Linux Security Networking

Nmap Stealth Scan

Introduction to TCP and SYN connections 

While reading this article remember the following definitions:
SYN packet: is a packet requesting or confirming the synchronization of a connection.
ACK packet: is a packet confirming the receipt of a SYN packet.
RST packet: is a packet informing the connection attempt should be discarded.

Usually when two devices connect, connections are established through a process called three way handshake which consists of 3 initial interactions:  first of a connection request by the client or device requesting the connection, second by a confirmation by the device to which the connection is requested and in third place a final confirmation from the device which requested the connection, something like:

-“hey, can you hear me?, can we meet?” (SYN packet requesting synchronization)
-”Hi!, I see you!, we can meet”
(Where “I see you” is an ACK packet, “we can meet” a SYN packet)
-”Great!” (ACK packet)

In the comparison above shows how a TCP connection is established, the first device asks the second device if it detects the request and if can they establish a connection, the second device confirms it can detect it and that is available for a connection, then the first device confirms acknowledge of the acceptance.

Then the connection is established, as explained with graphics in Nmap basic scan types, this process has the problem the third handshake, the final confirmation, usually leaves a connection log on the device to which you requested the connection, if you are scanning a target without permission or want to test a firewall or Intrusion Detection System (IDS) you may want to avoid the confirmation to prevent a log including your IP address or to test the capability of your system to detect the interaction between systems despite the lack of an established connection, called TCP connection or Connect Scan.  This is a stealth scan.

This can be achieved by replacing the TCP connection/Connect Scan  for a SYN connection. A SYN connection omits the final confirmation replacing it for an RST packet. If we replace the TCP connection, the three handshake connection, for a SYN connection the example would be:

-“hey, can you hear me?, can we meet?” (SYN packet requesting synchronization)
-”Hi!, I see you!, we can meet”
(Where “I see you” is an ACK packet, “we can meet” a SYN packet)
-”Sorry, I sent a request to you  by mistake, forget about it” (RST packet)

The example above shows a SYN connection, which does not establish a connection in contrast to a TCP connection or Connect Scan, therefore there is not log on the second device about a connection, nor your IP address logged.

Practical examples of TCP and SYN connection

Nmap doesn’t support SYN (-sS) connections without privileges, to send SYN requests you must be root, and if you are root requests are SYN by default. In the following example you can see a regular verbose scan against linux.lat as regular user:

nmap -v linux.lat

As you can see it says “Initiating a Connect Scan“.

In the next example the scan is carried out as root, therefore it is a SYN scan by default:

nmap -v linux.lat

And as you can see, this time it  says “Initiating SYN Stealth Scan“, connections are dropped after linux.lat sent its ACK+SYN response to Nmap’s initial SYN request.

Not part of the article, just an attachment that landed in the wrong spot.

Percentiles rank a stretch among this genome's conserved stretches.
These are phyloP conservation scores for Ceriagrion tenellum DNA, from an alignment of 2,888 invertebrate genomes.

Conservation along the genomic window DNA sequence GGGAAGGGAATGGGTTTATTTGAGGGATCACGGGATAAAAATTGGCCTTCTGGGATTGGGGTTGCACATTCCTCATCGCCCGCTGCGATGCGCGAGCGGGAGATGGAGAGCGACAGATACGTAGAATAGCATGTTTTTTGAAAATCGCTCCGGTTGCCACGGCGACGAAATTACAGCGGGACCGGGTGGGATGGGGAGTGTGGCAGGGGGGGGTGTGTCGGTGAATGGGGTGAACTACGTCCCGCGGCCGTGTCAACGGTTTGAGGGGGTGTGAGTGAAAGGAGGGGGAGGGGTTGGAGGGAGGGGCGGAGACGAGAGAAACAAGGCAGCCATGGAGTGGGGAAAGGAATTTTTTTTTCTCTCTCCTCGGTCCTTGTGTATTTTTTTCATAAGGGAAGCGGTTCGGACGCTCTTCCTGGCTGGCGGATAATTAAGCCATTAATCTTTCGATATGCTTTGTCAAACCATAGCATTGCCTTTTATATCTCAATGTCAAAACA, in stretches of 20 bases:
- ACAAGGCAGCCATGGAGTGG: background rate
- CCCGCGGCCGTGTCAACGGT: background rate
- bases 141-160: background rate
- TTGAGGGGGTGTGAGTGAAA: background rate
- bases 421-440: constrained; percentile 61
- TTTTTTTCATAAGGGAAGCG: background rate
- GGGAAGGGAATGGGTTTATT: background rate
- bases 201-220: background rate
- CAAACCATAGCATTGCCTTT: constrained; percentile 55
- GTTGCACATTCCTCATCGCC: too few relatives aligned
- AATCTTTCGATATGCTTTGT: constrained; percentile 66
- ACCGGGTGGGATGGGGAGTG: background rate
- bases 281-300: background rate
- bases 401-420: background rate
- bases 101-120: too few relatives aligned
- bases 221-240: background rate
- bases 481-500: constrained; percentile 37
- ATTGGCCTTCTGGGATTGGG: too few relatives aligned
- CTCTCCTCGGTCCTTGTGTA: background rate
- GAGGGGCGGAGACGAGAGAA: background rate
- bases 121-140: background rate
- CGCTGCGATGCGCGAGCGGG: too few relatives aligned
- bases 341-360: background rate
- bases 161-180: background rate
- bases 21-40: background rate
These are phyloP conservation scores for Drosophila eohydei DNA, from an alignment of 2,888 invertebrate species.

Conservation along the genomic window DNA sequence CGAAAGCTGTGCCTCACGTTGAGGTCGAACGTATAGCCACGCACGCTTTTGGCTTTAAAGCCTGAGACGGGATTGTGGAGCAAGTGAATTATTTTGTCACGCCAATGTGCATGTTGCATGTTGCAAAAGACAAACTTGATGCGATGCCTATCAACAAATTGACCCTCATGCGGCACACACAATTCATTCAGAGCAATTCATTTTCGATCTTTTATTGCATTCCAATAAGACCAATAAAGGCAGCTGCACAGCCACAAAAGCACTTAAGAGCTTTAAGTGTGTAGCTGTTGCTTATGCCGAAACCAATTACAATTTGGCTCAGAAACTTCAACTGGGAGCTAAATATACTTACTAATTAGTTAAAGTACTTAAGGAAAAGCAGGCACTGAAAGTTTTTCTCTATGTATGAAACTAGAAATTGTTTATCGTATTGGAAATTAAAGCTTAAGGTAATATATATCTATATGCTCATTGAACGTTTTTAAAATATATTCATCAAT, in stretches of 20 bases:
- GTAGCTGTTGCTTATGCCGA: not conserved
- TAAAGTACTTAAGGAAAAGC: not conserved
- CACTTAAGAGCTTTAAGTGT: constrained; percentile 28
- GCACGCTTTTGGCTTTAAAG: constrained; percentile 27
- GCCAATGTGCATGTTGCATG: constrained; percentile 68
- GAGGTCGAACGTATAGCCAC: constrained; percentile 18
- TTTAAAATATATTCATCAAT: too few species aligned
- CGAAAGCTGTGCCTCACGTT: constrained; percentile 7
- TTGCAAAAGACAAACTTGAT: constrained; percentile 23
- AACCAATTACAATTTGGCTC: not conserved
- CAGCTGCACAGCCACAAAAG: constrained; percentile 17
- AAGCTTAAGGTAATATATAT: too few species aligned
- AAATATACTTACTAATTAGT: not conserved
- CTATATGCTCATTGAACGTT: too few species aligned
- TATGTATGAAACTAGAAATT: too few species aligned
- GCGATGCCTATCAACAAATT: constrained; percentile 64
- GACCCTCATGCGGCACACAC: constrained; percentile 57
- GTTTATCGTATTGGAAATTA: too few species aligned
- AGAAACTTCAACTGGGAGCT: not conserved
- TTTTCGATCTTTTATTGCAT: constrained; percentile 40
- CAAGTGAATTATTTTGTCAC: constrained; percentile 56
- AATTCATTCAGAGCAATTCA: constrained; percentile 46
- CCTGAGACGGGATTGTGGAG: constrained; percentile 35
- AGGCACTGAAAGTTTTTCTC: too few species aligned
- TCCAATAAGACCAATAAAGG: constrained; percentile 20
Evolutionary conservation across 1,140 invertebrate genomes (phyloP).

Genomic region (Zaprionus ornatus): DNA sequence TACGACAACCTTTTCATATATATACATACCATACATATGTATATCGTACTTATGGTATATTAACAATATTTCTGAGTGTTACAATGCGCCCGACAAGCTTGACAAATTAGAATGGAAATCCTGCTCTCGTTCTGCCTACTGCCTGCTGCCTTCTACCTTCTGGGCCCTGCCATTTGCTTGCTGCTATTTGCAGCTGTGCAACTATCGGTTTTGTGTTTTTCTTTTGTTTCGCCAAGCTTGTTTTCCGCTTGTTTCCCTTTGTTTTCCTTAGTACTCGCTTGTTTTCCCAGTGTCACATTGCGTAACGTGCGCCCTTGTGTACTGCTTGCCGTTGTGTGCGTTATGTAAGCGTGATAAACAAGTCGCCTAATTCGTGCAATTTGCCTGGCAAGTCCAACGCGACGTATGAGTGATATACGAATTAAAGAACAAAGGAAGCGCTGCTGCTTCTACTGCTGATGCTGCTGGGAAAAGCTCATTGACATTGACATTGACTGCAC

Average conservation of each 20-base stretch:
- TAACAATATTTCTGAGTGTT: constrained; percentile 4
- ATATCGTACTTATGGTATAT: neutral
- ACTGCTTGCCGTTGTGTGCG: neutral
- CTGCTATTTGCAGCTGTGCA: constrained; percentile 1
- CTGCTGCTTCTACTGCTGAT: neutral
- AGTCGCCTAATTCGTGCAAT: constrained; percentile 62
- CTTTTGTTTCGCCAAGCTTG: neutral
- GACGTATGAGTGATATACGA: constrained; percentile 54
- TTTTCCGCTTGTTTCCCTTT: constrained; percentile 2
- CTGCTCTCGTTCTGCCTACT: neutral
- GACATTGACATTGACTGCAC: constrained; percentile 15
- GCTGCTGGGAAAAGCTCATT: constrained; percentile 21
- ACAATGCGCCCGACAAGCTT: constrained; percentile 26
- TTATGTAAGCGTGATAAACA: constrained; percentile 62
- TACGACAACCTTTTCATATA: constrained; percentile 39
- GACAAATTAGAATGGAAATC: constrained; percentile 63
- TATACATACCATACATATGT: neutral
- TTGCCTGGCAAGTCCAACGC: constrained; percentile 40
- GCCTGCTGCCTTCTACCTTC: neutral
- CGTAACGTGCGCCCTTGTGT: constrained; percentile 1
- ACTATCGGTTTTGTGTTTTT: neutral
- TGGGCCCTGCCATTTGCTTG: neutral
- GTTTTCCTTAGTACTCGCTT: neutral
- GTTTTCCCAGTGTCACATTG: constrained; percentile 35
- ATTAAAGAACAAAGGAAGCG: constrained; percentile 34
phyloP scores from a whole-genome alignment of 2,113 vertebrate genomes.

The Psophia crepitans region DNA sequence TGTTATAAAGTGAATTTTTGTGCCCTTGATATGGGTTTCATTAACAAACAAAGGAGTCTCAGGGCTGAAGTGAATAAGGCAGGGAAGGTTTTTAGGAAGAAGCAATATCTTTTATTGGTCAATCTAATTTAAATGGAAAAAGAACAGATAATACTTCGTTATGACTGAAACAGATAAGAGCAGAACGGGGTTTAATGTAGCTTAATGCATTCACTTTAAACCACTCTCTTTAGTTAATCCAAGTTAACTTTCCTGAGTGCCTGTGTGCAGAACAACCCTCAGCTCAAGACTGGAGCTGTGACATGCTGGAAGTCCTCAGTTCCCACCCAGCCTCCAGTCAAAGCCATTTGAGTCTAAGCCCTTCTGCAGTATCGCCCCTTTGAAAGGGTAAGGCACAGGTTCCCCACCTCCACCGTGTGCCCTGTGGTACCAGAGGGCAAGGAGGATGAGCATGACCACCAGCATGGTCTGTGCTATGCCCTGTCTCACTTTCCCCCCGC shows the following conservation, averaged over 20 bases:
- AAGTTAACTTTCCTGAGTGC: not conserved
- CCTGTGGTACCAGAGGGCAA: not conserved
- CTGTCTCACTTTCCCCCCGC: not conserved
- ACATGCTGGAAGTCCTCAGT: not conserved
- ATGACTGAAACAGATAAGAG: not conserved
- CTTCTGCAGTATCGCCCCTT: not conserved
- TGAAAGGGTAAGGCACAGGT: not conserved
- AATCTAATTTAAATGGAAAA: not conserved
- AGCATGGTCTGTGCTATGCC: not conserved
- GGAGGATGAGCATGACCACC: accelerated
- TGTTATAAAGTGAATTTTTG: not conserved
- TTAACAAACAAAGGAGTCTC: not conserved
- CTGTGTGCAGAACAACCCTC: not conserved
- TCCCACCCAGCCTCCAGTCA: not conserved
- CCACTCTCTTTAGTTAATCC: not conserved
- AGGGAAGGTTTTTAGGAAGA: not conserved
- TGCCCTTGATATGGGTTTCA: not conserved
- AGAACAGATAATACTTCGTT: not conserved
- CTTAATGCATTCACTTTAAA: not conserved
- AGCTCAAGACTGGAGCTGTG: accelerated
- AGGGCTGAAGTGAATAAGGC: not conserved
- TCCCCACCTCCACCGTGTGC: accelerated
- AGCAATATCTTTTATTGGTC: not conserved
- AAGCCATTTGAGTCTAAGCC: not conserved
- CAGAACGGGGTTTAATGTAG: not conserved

Nmap NULL Scan (-sN)

Despite sending a RST packet preventing the connection, grom being logged a SYN scan can be detected by firewalls and Intrusion Detection Systems (IDS). There are additional techniques to carry out more stealthy scans with Nmap.

Nmap works by analyzing the packets responses from the target contrasting them with protocols rules and interpreting them. Nmap allows to forge packets to generate the proper responses revealing their nature, for example to know if a port is really closed or filtered by a firewall.
The following example shows a NULL scan which does not include SYN, ACK or RST packets.
When doing a NULL scan Nmap can interpret 3 results: Open|Filtered, Closed or Filtered.

Open|Filtered: Nmap can’t determine if the port is open or filtered by a firewall.
Closed:
The port is closed.
Filtered:
The port is filtered.

This means when carrying out a NULL scan Nmap doesn’t know how to distinguish from open and filtered ports depending on the firewall response or lack of response, therefore if the port is open you’ll get it as Open|Filtered.

In the following example the port 80 of linux.lat is scanned with a NULL Scan, with verbosity.

nmap -v -sN -p 80 linux.lat

Where:
nmap = calls the program
-v = instructs nmap to scan with verbosity
-sN = instructs nmap to run a NULL scan.
-p = prefix to determine the port to scan.
linux.lat = is the target.

As shown in the following example you can add the options -sV to discover if the port portrayed as Open|Filtered is actually open, but adding this flag may result in an easier scan detection by the target as explained in Nmap’s book.

Where:
nmap = calls the program
-v = instructs nmap to scan with verbosity
-sN = instructs nmap to run a NULL scan.
-sV =
-p = prefix to determine the port to scan.
linux.lat = is the target.

As you can see, in the last screenshot Nmap reveals the real state of the port, but by sacrificing the undetection of the scan.

I hope you found this article useful to get introduced to Nmap Stealth Scan, keep following LinuxHint.com for more tips and updates on Linux and networking.

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About the author

Ivan Vanney

Ivan Vanney

Ivan Vanney has over a decade working as sysadmin. He is s contributor on LinuxHint.com, and the founder of linuxer.info